Restoring Dignity

By Angela Saurine

Restoring Dignity
When a personal trainer discovered the challenging reality faced by homeless women when their period arrived each month, she started working on a solution to the widespread problem.

Rochelle Courtenay had never wondered what homeless women do when they get their period. Her life changed when she read an article explaining how women who couldn’t afford sanitary products were forced to employ makeshift solutions such as rolled-up toilet paper, newspapers and even socks.

“I couldn’t believe it was happening these days,” says Courtenay, a personal trainer based in Queensland. She was even more surprised to learn this issue had been written about previously yet no-one had taken action.


As an endometriosis sufferer, 46-year-old Courtenay certainly understands how debilitating – and expensive – periods can be. Two years ago, she began asking her female clients to donate pads and tampons that could be distributed to homeless women.

She then sent out a flyer to the community and put a collection box on the front verandah of her Brisbane home. Courtenay also set up a Facebook page called Share the Dignity. When Melbourne comedian Em Rusciano shared one of Courtenay’s posts, the number of fans exploded from 500 to tens of thousands. The grassroots organisation has since distributed more than 450,000 packets of pads and tampons to charities, including Sydney’s Wesley Mission and Anglicare. They are picked up by 1500 volunteers, who Courtenay calls “sheroes”, from collection points around Australia each April and August. However, she says 500,000 packets are needed each year to fill the need.


A mum of two daughters aged 18 and 19, Courtenay says while it is a lot of hard work, founding Share the Dignity is the most rewarding thing she has ever done after rasing her girls. The honour continued when she was invited to attend the United Nations women’s conference in New York in March.

Courtenay also introduced the ‘It’s in the Bag’ Christmas appeal, which seeks donations of new and pre-loved handbags filled with necessities such as sanitary products, deodorant, toothbrushes and toothpaste. In conjunction with vending company Ventrader, she also designed the #pinkbox Period Pack Dispenser, which dispenses free packs containing two pads and four tampons.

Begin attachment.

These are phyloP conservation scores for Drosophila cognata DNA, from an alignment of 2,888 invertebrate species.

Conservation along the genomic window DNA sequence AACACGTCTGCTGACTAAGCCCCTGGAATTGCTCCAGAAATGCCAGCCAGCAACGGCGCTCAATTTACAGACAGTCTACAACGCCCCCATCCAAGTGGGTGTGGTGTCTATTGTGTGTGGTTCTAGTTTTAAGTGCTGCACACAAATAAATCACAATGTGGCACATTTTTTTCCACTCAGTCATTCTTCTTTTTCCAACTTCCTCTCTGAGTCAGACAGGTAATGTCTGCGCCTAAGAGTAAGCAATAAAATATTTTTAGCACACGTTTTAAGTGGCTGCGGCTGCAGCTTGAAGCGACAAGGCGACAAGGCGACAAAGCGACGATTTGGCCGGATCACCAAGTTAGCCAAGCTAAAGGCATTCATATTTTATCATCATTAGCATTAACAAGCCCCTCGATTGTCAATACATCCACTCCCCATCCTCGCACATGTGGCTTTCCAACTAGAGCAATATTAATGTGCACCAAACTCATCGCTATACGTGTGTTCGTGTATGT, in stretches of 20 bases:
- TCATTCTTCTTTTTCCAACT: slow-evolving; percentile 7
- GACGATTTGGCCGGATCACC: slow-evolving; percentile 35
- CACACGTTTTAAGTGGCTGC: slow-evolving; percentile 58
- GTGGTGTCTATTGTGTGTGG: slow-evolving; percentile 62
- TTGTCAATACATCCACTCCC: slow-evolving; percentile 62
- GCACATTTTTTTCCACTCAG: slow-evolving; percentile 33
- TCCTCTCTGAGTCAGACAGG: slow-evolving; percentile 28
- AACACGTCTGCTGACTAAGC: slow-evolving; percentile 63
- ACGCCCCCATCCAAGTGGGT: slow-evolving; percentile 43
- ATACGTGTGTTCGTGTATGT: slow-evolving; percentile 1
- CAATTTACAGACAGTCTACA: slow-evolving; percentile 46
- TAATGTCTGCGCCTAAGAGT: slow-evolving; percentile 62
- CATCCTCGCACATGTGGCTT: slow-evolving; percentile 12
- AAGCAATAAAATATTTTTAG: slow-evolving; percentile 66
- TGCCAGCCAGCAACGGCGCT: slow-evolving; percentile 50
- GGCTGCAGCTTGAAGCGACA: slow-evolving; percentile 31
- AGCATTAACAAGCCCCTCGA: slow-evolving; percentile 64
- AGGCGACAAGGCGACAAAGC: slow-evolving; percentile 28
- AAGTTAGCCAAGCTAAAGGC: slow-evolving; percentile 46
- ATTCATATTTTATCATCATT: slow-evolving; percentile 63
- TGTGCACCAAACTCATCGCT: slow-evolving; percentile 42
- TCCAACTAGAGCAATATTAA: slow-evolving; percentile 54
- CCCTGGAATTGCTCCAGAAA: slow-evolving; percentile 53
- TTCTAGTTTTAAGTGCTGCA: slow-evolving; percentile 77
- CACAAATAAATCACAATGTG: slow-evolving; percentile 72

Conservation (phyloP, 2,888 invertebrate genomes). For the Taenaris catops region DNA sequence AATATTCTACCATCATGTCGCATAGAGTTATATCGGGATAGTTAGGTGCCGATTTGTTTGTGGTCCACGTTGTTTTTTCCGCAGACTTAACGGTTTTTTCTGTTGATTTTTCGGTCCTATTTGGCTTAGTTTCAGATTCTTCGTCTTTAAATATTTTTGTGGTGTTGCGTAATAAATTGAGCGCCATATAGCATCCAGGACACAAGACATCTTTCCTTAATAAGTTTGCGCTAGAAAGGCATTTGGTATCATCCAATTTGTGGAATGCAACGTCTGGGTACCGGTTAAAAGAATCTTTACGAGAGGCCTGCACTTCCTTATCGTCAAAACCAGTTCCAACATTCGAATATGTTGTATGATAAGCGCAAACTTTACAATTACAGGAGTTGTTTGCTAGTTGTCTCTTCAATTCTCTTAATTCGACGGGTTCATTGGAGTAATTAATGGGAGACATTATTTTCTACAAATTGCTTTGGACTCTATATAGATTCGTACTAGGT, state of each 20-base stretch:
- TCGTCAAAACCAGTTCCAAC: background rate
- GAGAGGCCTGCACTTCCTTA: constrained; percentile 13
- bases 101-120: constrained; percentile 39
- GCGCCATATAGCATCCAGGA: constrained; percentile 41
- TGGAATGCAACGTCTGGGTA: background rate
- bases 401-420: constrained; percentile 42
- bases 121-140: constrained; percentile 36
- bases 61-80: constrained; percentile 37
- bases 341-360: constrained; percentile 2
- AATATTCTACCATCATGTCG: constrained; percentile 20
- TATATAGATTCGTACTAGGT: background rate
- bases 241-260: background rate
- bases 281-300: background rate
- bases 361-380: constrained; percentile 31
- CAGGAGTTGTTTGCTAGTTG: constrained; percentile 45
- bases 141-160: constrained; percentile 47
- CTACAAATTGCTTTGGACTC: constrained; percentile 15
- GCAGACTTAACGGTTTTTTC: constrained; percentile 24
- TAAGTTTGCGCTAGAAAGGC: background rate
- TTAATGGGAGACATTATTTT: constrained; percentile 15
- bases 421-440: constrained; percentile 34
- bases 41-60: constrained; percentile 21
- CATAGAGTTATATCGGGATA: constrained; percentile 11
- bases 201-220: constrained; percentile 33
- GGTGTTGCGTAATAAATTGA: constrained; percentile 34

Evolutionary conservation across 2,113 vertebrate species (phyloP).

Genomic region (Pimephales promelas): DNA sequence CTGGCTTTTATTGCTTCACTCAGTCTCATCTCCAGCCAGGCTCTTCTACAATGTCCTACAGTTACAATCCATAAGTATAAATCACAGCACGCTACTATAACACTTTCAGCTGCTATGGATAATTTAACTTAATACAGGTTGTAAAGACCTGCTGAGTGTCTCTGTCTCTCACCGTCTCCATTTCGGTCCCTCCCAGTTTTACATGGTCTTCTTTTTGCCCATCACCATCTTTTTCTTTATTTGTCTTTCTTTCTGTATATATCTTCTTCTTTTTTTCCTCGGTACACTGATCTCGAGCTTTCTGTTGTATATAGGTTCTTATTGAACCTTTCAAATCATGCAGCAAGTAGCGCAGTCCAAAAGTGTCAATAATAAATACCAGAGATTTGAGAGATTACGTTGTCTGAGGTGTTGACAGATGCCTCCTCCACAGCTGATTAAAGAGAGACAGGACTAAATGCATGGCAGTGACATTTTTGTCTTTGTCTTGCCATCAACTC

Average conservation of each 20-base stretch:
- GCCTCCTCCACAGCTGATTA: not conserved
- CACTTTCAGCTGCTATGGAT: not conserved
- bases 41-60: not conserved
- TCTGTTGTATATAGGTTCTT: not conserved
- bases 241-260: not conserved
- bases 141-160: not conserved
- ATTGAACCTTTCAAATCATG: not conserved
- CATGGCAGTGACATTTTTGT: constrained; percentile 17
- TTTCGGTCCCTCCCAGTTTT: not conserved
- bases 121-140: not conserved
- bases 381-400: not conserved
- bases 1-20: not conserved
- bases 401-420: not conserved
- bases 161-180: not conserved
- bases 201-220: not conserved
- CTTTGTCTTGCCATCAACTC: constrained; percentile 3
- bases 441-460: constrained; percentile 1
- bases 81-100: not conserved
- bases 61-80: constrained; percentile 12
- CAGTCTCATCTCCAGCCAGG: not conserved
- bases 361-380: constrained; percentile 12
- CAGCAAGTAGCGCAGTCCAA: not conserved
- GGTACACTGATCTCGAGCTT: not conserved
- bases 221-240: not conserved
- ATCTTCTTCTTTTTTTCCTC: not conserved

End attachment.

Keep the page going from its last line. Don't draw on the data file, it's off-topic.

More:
Courtenay aims to have 50 of these machines installed in courthouses and schools in low socio-economic areas and hubs where homeless women tend to congregate by the end of the year.

The direction of the charity changed when Courtenay met a woman at a Homeless Connect event on the Gold Coast. “She had just got her period that day and had hung on to a tampon she’d found on the floor of the bathroom at the surf club for nearly a month,” she recalls. “She was so grateful for a packet of pads and tampons, she was bawling.”


Courtenay discovered the woman had left her husband because she was a victim of domestic violence, and was living in her car with her three children. “I was so naïve then,” she says. “I didn’t realise that most homeless women are in the situation because of domestic violence. I have since met 16-year-old girls who don’t want to live with their parents because of domestic violence.”

Next Courtenay contacted feminine hygiene company Cottons and now the phone number for the 1800RESPECT family violence counselling service is printed on all Cottons’ tampon packs. Courtenay hopes other companies will follow.

Share the Dignity also distributes to women’s refuges and teenage girls in foster care, and pays for the funerals of domestic violence victims.

“What we do is a bandaid solution,” says Courtenay. “People should always have a home; they should always have somewhere to escape to.”


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